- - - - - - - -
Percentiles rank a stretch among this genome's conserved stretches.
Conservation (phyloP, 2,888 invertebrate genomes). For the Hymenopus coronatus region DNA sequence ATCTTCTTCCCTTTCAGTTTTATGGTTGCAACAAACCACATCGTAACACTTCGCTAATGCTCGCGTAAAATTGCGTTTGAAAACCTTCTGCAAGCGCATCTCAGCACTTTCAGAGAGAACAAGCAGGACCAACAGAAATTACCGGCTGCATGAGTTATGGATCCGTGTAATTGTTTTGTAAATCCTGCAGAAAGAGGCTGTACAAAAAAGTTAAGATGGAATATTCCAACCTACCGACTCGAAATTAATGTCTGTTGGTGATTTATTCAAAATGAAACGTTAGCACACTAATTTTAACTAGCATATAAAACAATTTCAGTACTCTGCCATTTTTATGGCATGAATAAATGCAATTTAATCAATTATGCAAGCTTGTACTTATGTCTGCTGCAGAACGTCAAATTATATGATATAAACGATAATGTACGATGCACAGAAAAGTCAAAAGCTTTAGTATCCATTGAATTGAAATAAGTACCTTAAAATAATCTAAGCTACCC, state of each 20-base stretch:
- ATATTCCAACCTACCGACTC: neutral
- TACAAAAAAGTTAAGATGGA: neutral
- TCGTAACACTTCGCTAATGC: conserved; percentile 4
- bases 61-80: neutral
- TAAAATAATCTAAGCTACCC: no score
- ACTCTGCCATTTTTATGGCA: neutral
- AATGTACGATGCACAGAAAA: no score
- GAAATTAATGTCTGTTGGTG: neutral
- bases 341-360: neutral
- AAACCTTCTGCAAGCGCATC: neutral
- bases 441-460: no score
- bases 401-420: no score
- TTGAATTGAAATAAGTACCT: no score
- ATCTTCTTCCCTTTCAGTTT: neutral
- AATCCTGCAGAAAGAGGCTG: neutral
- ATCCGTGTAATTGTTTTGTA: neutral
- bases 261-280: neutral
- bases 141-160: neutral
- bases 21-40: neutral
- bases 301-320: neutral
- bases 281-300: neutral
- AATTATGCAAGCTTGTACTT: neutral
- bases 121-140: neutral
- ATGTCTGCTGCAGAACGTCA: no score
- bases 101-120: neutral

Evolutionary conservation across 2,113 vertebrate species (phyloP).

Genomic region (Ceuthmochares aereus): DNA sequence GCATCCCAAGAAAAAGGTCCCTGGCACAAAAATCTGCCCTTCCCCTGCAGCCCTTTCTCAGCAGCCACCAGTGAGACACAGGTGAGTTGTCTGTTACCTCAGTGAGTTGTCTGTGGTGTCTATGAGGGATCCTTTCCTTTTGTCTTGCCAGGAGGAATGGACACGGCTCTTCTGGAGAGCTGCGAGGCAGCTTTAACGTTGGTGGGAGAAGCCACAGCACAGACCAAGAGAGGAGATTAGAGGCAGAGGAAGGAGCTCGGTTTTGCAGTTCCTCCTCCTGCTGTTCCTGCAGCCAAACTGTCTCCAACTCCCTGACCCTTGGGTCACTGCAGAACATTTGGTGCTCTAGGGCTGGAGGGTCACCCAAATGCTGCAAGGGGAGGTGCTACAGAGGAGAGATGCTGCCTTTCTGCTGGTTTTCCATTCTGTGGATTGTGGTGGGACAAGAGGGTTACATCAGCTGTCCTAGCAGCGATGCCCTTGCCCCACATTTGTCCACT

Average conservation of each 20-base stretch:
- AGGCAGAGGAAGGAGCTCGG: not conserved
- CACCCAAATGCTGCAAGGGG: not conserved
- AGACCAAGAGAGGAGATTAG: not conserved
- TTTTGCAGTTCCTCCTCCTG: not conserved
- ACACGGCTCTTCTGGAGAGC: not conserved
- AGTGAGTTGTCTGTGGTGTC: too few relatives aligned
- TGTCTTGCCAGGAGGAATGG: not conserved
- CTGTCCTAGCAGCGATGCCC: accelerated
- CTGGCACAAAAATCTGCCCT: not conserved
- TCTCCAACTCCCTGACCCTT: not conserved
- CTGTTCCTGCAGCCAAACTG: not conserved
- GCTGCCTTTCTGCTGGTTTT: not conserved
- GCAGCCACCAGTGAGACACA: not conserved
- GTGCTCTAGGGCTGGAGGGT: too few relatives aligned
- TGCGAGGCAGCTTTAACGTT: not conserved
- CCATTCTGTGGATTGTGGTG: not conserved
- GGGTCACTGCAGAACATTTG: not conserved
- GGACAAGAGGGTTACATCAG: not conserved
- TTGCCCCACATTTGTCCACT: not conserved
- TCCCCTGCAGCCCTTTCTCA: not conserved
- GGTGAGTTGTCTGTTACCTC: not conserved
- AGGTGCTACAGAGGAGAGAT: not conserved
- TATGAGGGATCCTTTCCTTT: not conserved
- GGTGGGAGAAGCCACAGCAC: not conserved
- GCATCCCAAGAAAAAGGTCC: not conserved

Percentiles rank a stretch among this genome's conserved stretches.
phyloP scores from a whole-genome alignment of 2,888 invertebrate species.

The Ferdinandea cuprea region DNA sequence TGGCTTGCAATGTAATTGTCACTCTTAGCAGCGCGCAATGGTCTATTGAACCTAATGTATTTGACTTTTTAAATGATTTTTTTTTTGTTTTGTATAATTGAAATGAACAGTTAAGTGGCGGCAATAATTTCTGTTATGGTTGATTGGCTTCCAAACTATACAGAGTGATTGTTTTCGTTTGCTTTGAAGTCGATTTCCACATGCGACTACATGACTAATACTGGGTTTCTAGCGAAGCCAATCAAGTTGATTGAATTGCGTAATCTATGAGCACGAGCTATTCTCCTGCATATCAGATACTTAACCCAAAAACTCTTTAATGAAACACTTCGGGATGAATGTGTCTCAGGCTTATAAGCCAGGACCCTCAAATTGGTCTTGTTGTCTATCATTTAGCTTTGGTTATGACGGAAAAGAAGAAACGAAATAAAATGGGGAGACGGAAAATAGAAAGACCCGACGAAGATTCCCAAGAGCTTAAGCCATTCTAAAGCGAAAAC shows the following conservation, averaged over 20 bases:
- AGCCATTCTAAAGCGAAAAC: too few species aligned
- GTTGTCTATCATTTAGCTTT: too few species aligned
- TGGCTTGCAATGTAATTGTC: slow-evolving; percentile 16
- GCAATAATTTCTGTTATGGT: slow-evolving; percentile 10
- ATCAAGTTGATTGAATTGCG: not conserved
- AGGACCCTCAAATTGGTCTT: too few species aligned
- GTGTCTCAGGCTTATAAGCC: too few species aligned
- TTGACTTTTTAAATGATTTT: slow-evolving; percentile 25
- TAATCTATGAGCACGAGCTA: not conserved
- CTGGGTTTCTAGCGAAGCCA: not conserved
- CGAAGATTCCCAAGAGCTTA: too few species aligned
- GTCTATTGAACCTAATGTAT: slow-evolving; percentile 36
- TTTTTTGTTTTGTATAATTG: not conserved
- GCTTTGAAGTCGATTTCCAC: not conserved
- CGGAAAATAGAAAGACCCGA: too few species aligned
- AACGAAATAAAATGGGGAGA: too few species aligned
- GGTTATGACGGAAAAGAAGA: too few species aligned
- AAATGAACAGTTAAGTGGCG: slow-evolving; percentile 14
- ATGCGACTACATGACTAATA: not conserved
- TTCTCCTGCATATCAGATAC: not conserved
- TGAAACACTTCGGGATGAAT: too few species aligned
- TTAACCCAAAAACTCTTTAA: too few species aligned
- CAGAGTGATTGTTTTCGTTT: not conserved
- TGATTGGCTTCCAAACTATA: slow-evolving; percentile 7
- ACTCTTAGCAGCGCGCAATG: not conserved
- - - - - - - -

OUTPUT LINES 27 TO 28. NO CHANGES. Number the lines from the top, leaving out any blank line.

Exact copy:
- bases 101-120: neutral

Evolutionary conservation across 2,113 vertebrate species (phyloP).